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Table 3 compares changes in underage drivers crash stats.cs observed alter raising the legal drinking age in Michigan by Wagenaar and in Illinois by Maxwell", with those involving drivers of the same age in Wisconsin in 1996 81 The values shown in Table 3 are the difference in actual versus predicted crash levels in significant change years Figures for Michigan and Illinois reflect changes in three factor surrogate crashes (night-time, single vehicle crashes involving male drivers) resulting from Box.Jenkins Time Series analyses. (See Wagenaari for detailed discussion of data and methodology) Wisconsin figures are for changes in fatal crashes and driver deaths. The data selected for comparison in Table 3 are those least likely to be distorted by influence other than changes in real occurances Each item bears a direct relationship to alcohol involvement and reflects the degree of change in alcohol. related crashes among the populations studied.

previous trends for 18-20 year-olds in each of the states studied. Reductions among younger drivers in Michigan (17.7%) and Wisconsin (20.5% -28.6%) were substantially greater than the 8.8% decrease observed among young it linois drivers subsequent to raising the legal drinking age. Reductions among 18-20 year-old drivers attributed to intervention of the drinking age change in Michigan in 1978-79 are well within the range of decreases in alcoholrelated highway crashes involving drivers of the same age in Wisconsin in 1980-81, where there was no evident intervening legal variable.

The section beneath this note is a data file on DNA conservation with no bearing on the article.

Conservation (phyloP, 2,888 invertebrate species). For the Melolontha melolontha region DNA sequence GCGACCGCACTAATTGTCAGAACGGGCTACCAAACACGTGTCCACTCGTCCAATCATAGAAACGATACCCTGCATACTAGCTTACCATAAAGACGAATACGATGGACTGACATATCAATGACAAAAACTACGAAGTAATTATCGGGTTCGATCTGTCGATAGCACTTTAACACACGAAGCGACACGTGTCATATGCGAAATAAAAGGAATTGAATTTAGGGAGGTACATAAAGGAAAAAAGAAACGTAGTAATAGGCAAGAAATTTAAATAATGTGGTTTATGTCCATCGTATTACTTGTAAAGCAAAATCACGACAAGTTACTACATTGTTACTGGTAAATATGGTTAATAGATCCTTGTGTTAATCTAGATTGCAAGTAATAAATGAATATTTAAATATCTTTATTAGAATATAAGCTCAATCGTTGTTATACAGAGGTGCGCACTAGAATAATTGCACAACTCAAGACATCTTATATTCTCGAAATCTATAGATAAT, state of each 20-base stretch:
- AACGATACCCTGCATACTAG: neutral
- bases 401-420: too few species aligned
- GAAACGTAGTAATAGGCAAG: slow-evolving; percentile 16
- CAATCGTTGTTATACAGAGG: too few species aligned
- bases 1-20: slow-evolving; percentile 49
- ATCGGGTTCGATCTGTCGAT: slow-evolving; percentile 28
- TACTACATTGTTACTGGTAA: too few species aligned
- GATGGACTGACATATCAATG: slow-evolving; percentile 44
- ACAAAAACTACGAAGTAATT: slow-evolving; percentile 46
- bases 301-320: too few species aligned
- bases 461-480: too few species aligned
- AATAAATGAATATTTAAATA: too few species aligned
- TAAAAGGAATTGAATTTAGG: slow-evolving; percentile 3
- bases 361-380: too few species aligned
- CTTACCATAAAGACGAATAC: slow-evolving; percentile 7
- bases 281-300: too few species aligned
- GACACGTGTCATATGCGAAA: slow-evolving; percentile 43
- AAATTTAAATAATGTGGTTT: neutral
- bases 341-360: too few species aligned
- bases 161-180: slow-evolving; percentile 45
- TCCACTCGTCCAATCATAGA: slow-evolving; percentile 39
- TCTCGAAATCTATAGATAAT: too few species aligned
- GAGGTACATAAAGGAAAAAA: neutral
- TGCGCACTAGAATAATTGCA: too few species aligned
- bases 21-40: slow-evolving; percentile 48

Chances for changes of these magnitudes occuring without intervention range from .05 (5 in 100) to less than .001 (1 in 1,000), supporting the conclusion that the change in Wisconsin, and the changes in Michigan and Illinois are not due to chance fluctuation, or the changing legal drink ing age, but to changes in other influences on younger drivers' drinking and driving behaviors.

As shown in Table 3. alcohol-related crash involvement decreased relative to the level predicted on the basis of

drivers' fatal crash involvement attributable to difterences in the states' legal drinking ages.

CONCLUSIONS The study results show that raising the legal drinking age had no greater impact on 18-20 year-old drivers' highway crash involvement in Michigan and illinois than not changing the legal drinking age had on Crashes involving 18-20 year-old drivers in Wiscon. sin. These results are entirely consistent with those of earlier research conducted by the National Highway Traffic Safety Administration and more re. cent analysis of data for twenty-two states which retained different drinking ages over time', which found no significant difference in 18-20 year-old

Although there clearly is a compelling public safety interest to be served in reducing the incidence of alcohol-related highway crashes and other negative consequences of alcohol abuse among young people, the results of this study do not support the proposition that rescinding or restricting the legal drink. ing priveleges of 18, 19, or 20 year-old adults is an appropriate or effective mechanism for accomplishing that public purpose.